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The ‘independent state’? The Irish state doesn’t qualify as such since independence has been surrendered to the European Union and to the Eurozone. The nominal independence we ‘enjoyed’ prior to that was used for the benefit of an ‘elite’ class – the wealthy, professionals, the Catholic Church, and their political fixers and assorted useful facilitators including media owners.

The current Fine Gael-Labour government, driven by a hatred and fear of 1916 which challenges the corporatist nature of this state with an alternative set of higher ideals and promises, struggled to overwhelm the upcoming centenary of the 1916 revolution with a spate of other centennials until forced to change course through the weight of public opinion.

Today’s state commemoration of the O’Donovan Rossa centenary is a deeply cynical enterprise. The political class has been forced to swallow hard, to grin and bear it, conscious of the threat to its existence should the despised ‘non-elite’ mass element of citizens engage in a re-examination of the promise of the Proclamation and of the Republic so deliberately extinguished by the first Free State government and all subsequent governments

If the O’Donovan Rossa funeral was the inciting incident for the 1916 revolution, could it be that the centenary of that funeral, the first in a series of commemorations which will culminate in the Republic Day 1916 commemorations on April 24th 2016, will be an inciting incident leading to the preparation for a democratic revolution by the Demos?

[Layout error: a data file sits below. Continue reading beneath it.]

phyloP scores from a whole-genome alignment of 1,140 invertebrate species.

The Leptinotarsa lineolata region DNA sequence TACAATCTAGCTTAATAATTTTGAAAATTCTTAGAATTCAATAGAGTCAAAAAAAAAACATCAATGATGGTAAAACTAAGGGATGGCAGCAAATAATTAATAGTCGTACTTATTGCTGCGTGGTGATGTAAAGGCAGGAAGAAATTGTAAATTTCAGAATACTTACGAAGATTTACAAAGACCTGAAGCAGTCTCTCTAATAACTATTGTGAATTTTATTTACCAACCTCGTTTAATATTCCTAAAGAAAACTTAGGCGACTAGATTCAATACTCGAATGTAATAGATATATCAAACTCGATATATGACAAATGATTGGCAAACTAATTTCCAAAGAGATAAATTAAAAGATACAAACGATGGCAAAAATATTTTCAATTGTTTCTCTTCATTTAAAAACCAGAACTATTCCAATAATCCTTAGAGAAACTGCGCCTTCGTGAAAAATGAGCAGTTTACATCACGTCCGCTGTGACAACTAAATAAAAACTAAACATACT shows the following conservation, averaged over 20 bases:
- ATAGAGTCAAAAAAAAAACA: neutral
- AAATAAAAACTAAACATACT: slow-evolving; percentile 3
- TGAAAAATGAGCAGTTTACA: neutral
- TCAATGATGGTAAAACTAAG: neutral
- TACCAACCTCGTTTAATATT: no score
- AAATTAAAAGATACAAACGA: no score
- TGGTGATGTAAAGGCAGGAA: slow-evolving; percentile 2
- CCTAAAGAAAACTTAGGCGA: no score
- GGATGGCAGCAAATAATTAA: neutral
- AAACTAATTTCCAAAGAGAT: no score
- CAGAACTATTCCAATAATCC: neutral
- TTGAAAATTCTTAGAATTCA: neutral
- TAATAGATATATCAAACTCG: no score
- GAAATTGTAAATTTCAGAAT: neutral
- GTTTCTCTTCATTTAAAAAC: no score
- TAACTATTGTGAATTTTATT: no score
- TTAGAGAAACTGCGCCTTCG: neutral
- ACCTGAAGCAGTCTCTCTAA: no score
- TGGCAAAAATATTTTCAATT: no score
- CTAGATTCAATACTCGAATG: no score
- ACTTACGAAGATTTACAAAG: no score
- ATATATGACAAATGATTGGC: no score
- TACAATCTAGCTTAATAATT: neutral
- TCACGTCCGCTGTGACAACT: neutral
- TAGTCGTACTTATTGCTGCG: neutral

If so, we might imagine a ghostly smile from Wolfe Tone, Terence Bellew McManus, Jermiah O’Donovan Rossa and James Connolly.

And their nods of approval.

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About Tom Stokes

Tom Stokes is a writer and journalist, and has taught media and journalism at foundation and under-grad levels. He holds a BA in Communications and Cultural Studies and an MA in Journalism from Dublin City University. He is a grandson of John Stokes, a striking tram driver in the 1913 Lockout and a Volunteer in Boland’s Mill in the 1916 revolution. He is an organiser of the Citizens’ Initiative to establish a new national day in Ireland on April 24th, to be known as Republic Day, and is co-organiser with Marie Mulholland of the campaign to have Ireland's new children's hospital dedicated to the memory of Dr Kathleen Lynn, to be named The Kathleen Lynn National Children's Hospital. View all posts by Tom Stokes